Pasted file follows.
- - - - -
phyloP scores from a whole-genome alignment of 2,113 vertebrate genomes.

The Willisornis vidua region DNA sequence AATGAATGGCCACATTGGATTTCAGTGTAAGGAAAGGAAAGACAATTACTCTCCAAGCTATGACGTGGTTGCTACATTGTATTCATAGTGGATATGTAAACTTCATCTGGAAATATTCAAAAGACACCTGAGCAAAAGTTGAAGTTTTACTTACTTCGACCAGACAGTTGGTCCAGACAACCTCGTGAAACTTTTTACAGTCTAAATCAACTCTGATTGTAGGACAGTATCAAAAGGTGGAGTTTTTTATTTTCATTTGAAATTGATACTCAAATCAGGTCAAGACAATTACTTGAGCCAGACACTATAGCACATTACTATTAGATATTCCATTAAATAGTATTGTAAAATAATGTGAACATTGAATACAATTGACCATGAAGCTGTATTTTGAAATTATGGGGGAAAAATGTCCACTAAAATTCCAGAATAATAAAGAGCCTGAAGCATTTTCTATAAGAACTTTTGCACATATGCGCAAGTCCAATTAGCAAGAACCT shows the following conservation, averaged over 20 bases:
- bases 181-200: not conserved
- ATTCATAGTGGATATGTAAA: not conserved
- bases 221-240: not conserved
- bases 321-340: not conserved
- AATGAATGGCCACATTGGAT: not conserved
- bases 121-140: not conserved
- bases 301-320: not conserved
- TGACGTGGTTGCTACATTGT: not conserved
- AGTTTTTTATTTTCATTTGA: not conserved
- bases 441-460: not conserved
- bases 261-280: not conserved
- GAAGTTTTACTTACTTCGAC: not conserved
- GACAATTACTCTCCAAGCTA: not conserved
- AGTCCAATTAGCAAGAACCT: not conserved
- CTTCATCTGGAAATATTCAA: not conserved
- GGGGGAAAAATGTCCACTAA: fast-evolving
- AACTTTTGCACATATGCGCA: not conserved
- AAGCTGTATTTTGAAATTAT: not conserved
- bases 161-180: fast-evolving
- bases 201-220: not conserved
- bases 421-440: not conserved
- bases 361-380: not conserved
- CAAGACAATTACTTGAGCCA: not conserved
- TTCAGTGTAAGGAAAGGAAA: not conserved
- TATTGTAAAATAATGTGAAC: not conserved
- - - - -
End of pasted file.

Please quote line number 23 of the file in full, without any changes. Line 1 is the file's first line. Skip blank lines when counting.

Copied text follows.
- bases 421-440: not conserved